US Pharm. 2013;38(7):HS3-HS8.
ABSTRACT: Pulmonary arterial hypertension (PAH) is a chronic
condition that carries a significant risk of morbidity and mortality.
PAH is generally thought to result from an imbalance of vasoconstrictive
and vasodilatory mediators. The treatment of PAH includes calcium
channel blockers, endothelin receptor antagonists, phosphodiesterase
inhibitors, and prostacyclin analogues. New and emerging therapies
include medications with novel molecular targets and dosing mechanisms.
Pharmacists can play an integral role in managing the needs of patients
with this serious condition.
Pulmonary arterial hypertension (PAH), a serious chronic condition,
is a subcategory of pulmonary hypertension (PH). PAH is defined by a
mean pulmonary arterial pressure (mPAP) greater than 25 mmHg at rest,
pulmonary capillary wedge pressure (PCWP) less than 15 mmHg, and normal
cardiac output.1-3 The prevalence and incidence of PAH are
approximately 15 cases per million and 2.4 cases per million adult
population per year, respectively.4,5 Medications known to
induce PAH include anorexigenics (e.g., aminorex, fenfluramine,
dexfenfluramine), amphetamines, toxic rapeseed oil, and serotonergic
agents (selective serotonin reuptake inhibitors, St. John’s wort,
pergolide).3 PAH is described extensively in the literature;
therefore, most pharmacologic treatments target this subclassification
of PH. Treatment centers on improving quality of life and functional
status (e.g., 6-minute walk distance [6MWD]). The World Health
Organization and New York Heart Association (NYHA) classification scales
are often used interchangeably in practice to categorize functional
status in PAH patients.3,6,7 The NYHA classification—in which
class I denotes no limitations on activity and class IV denotes
symptoms at rest—is used in this review.6,7
The development of PAH is a multifactorial process involving an
increase in pulmonary vascular resistance (PVR) due to vasoconstriction,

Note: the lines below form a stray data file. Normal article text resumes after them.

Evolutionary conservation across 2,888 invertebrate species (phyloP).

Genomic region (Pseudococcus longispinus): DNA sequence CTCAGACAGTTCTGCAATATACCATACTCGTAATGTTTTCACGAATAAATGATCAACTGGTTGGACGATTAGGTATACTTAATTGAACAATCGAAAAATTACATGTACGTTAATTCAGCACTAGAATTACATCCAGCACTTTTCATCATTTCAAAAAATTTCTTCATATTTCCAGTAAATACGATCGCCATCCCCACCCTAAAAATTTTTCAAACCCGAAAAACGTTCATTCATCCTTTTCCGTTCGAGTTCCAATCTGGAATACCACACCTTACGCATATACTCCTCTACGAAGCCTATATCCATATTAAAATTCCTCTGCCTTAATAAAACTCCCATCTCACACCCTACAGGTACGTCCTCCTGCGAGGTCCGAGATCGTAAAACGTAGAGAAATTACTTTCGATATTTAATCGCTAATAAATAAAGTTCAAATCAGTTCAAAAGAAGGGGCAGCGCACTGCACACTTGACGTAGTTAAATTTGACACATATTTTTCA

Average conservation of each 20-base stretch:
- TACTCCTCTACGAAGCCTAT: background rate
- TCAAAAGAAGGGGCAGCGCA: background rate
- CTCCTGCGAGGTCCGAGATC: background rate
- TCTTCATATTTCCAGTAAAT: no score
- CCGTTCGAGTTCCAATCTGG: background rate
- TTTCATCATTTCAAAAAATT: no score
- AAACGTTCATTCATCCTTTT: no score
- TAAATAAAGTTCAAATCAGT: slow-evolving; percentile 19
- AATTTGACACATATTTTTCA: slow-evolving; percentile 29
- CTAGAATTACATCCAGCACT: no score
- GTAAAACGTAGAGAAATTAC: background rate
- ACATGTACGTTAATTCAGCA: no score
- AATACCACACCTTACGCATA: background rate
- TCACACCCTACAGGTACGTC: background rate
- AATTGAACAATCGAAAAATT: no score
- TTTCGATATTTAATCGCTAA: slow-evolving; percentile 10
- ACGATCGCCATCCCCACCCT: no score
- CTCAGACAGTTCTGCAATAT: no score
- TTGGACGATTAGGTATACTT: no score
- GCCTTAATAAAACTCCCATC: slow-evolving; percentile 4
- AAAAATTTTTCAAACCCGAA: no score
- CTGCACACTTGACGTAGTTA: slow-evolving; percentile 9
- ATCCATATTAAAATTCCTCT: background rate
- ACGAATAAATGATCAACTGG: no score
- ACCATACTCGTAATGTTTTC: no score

proliferative and obstructive remodeling of pulmonary structures,
inflammation, and thrombosis. Endothelial dysfunction leads to impaired
production of vasodilators (e.g., nitric oxide [NO], prostacyclins,
vasoactive intestinal peptides) and overexpression of vasoconstrictive
and proliferative substances (e.g., thromboxane A2, endothelin [ET]-1).
These alterations in physiobiological substances lead to permanent
changes in lung parenchyma. The consequent increases in PVR lead to
right ventricular (RV) overload, hypertrophy, dilation, RV failure, and
death.3 All therapies, whether conventional or
investigational, seek to restore the balance between the vasodilatory
and vasoconstrictive processes in the lung.
Patients with known bone morphogenetic protein receptor type 2
mutation, portal hypertension, connective-tissue disorders, or HIV
should be screened annually.8-10 Since 10% of PAH cases are inherited, patients with multiple affected family members should be screened.8-10 Genetic screening is not recommended, since only 10% to 20% of carriers develop the disorder.9 Less frequent screenings are warranted in cases of atrial septal defect or exposure to toxic agents.9
The clinical presentation of PAH includes slowly progressive dyspnea,
fatigue, angina, and syncope. Lower-extremity edema, palpitations, and